The top five challenges of transforming the digital IoT business (part one)

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After more than twenty years of developing and implementing IoT and digital technologies, you would think that most companies would have reached digital transformation by now. In fact, a study from Accenture shows that only 22% of large organizations are able to effectively scale their proof of concept (PoC) of digital innovation to drive growth.

IoT technologies, database systems, and artificial intelligence have all advanced exponentially over the past few years, but significant challenges remain in people’s understanding of how digital technologies work and how quickly digital technologies work. business benefits and return on investment can be achieved.

The five main challenges

I spoke with Brendan Mislin, IoT Manager for Industry X.0 at Accenture, about his experience with large-scale IoT projects and digital transformation efforts. He identified five key challenges that appear “over and over again”. First and foremost, companies tend to focus too much on technology when embarking on a digital transformation: “They hear a really good pitch, and it seems so easy to implement” , says Mislin. The hype around new IoT technologies is certainly contributing to this, with 5G being a prime example. “5G is another feather in the hat,” says Mislin, “like a lot of cutting-edge technologies, it’s super powerful in some cases and irrelevant in others. “

The second most common challenge relates to the first: the lack of a solid business case. Mislin says that Accenture is now trying to avoid using the term Proof-of-Concept, instead creating Proof-of-Value (PoVs). This is simply because “the main objective of these projects is not to prove a new IoT service, the main objective of these projects is to show if it can bring some value,” says Mislin. Keeping the benefits of the business in mind early on is crucial for a successful transformation.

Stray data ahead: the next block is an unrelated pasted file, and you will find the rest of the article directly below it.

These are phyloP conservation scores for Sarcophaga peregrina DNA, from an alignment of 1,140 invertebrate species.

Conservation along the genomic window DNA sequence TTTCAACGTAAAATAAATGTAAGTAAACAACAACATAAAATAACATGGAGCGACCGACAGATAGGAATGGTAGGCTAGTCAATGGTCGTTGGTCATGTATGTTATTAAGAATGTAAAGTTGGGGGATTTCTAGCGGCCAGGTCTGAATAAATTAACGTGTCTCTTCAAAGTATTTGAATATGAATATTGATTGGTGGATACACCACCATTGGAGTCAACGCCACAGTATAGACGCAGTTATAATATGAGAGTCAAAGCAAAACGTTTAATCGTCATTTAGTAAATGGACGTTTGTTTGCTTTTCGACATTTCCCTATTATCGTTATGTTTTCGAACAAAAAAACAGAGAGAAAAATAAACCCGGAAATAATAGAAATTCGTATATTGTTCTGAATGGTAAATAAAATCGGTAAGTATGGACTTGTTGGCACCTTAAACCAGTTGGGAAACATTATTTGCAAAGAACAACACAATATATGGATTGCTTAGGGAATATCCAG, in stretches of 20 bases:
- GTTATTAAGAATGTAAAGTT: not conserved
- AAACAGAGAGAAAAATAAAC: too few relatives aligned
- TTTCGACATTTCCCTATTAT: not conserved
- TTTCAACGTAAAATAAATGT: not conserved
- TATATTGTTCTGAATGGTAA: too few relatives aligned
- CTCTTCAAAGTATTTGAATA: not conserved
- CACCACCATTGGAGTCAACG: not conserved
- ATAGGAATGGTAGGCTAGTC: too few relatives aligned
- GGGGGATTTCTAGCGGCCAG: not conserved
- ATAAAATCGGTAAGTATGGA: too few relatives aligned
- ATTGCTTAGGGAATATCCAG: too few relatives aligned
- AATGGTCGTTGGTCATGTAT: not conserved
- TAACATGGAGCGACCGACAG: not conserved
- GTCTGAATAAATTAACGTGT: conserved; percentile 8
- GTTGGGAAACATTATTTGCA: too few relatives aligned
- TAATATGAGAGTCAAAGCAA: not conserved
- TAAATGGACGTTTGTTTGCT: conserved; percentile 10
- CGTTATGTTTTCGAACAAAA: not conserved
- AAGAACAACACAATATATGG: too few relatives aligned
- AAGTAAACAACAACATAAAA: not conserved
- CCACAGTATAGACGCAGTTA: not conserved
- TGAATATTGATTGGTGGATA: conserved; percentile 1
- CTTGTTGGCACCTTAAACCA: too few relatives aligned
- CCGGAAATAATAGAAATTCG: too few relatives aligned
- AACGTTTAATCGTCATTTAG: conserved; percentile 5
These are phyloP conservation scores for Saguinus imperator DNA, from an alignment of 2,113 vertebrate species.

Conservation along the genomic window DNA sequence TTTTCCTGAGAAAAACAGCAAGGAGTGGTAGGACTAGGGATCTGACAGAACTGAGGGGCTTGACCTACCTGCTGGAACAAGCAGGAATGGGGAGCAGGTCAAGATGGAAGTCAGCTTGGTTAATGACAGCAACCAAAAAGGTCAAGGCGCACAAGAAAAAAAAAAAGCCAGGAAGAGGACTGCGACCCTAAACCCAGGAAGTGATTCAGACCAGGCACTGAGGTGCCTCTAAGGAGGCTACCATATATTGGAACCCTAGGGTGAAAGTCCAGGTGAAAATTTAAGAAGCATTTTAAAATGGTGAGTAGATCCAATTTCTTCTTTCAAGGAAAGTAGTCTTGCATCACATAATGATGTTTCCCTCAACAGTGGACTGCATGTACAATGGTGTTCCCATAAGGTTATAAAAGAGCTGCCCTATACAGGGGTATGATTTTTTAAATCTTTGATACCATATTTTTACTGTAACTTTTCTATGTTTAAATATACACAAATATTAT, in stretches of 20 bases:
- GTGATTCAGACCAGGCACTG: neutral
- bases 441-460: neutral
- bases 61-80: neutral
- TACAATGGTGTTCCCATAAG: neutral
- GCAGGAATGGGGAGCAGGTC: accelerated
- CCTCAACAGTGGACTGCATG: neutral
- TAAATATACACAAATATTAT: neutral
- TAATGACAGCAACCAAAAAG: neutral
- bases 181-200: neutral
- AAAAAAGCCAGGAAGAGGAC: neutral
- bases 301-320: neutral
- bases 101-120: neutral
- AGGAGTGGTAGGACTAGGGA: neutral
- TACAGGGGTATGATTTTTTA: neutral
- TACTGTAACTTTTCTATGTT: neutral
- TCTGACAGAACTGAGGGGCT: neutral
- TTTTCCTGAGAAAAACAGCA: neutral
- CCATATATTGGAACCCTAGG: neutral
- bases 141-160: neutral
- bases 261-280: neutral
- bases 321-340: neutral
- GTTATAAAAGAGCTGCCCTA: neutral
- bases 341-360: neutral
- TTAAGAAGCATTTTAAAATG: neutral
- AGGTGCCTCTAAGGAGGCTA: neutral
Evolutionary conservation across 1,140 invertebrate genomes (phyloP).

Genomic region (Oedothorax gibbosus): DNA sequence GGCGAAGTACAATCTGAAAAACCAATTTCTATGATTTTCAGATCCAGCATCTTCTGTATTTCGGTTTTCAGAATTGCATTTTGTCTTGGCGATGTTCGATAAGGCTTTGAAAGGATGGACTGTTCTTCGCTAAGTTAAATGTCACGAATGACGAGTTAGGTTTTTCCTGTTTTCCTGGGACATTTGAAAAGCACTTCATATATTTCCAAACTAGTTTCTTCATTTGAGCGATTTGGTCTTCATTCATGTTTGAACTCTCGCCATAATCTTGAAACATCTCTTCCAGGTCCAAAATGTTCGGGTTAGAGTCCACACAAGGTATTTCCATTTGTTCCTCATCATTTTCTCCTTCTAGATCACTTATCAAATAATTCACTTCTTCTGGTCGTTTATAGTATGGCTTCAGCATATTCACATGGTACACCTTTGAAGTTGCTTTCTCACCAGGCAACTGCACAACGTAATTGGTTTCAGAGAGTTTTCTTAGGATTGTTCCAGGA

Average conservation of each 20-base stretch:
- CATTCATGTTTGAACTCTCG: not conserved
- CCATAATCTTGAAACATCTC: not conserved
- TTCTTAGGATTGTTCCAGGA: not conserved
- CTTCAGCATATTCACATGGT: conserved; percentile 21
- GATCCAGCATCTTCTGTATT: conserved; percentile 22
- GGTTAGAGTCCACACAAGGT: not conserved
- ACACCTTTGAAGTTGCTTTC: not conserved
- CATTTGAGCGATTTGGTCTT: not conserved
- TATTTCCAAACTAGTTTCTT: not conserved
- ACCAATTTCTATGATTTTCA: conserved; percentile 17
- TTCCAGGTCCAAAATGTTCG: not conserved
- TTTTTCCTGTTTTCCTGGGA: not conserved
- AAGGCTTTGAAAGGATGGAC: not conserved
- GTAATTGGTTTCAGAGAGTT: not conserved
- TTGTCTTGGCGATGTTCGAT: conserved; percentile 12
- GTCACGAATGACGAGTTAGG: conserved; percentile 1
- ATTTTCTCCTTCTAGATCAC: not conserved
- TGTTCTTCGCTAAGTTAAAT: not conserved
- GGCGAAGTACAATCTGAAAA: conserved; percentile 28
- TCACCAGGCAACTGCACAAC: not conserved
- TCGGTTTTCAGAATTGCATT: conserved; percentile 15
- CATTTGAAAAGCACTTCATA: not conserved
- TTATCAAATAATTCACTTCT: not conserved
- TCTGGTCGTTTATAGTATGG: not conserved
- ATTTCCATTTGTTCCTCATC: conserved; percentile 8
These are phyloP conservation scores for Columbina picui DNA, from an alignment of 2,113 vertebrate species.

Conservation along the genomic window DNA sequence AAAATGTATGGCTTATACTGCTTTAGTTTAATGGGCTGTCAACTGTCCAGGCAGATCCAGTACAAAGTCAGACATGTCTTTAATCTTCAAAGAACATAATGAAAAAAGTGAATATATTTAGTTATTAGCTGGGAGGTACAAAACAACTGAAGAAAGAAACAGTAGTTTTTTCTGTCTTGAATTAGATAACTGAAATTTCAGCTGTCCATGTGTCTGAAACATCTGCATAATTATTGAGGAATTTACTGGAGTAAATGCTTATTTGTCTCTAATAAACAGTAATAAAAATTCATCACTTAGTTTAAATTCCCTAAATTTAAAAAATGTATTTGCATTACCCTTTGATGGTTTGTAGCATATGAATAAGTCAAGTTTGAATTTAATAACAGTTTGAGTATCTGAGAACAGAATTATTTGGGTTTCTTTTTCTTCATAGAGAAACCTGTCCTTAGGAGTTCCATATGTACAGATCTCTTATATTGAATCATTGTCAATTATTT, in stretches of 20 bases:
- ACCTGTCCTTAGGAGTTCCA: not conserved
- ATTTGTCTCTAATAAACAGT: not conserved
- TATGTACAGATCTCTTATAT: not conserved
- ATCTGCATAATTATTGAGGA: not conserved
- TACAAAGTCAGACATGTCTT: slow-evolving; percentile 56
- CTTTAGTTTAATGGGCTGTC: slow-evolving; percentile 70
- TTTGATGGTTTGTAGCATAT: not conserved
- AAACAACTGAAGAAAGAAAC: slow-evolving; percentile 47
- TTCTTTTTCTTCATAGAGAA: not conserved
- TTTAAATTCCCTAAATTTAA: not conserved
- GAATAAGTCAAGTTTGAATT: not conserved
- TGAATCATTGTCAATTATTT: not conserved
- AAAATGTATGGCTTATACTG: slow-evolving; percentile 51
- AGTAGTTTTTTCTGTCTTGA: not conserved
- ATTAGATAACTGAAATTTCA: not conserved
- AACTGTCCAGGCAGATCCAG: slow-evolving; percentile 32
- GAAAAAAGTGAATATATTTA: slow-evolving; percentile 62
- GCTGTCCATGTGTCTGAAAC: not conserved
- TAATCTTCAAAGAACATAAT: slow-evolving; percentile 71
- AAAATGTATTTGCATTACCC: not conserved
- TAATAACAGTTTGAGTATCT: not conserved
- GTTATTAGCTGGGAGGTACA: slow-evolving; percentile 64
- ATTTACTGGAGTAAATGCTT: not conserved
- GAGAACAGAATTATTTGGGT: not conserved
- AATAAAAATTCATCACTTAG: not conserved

Fragmented sponsorship is another key challenge, where “there’s a big project on the table, everyone agrees on the value it can bring, but they just can’t line up in terms of sponsorship. and executive support ”. These cases are much more difficult to deal with, says Mislin, but if the value is clear and the goals are achievable, then the problem probably lies in the corporate culture: “Some companies are really good at getting this through and others. , frankly, are paralyzed.

The fourth point is closely related to the first two most common challenges, namely the lack of a clear path from pilot to scale. If there are no clear arguments for implementing a project and people are bound by the promise of a new technology, then it can be easy to overlook the big picture. “People are a little excited to be the pilot,” says Mislin, “but there has to be a plan and a clear business rationale for where to go after that. “

The fifth challenge (but by no means the last) is the lack of funding. Probably the easiest hurdle to predict, it’s actually surprising that financial resources aren’t higher on the list. organizations. In addition to Accenture’s PoC scaling statistics referenced in the introduction, a recent report from Beecham Research found that 49% of IoT pilots were rated as complete or partial failure by end users. , suggesting that there might indeed be little support beyond this point. in many cases.

Successful projects

It is not impossible to overcome these difficulties, although some are more difficult to overcome than others. Mislin cites an example in the mining industry that has been particularly successful because of the way new technologies have been introduced into the business, with a strong emphasis on actual operating conditions.

Accenture sent two service and experienced designers to a mining facility, the largest site they worked on, for two weeks to “observe different target users all day.” After two weeks, they mapped the entire mine’s value chain and added the daily activities of each target user to this process map. successfully, ”says Mislin.

After that, they customized the entire connected mine solution around these specific requirements (the user interface had to be “friendly for big fingers and easily visible on a tablet when working outdoors”, for example. ) and iterated the solution with the same people. that would be using it in the mine. “The added benefit of having the target users in the loop early on is that it really helps with this change management process,” says Mislin, “after a while these users get really hungry and start asking when they can use the solution. “

Keep it simple

Building a solution literally from scratch and thinking precisely about the goals of digital transformation and the real value it will bring seems like a straightforward solution, and many times these solutions work the most. Understanding what you want from technology is the first thing you should consider, and “of all things, having a solid business case is the most important factor for a successful deployment.”

Looking at different industries and talking with Brendan Mislin about the biggest challenges in a digital transformation effort, the same key message comes up over and over again: “Don’t use technology for the sake of it, but focus on the real goals and the value it can bring… things go pretty smoothly after that.


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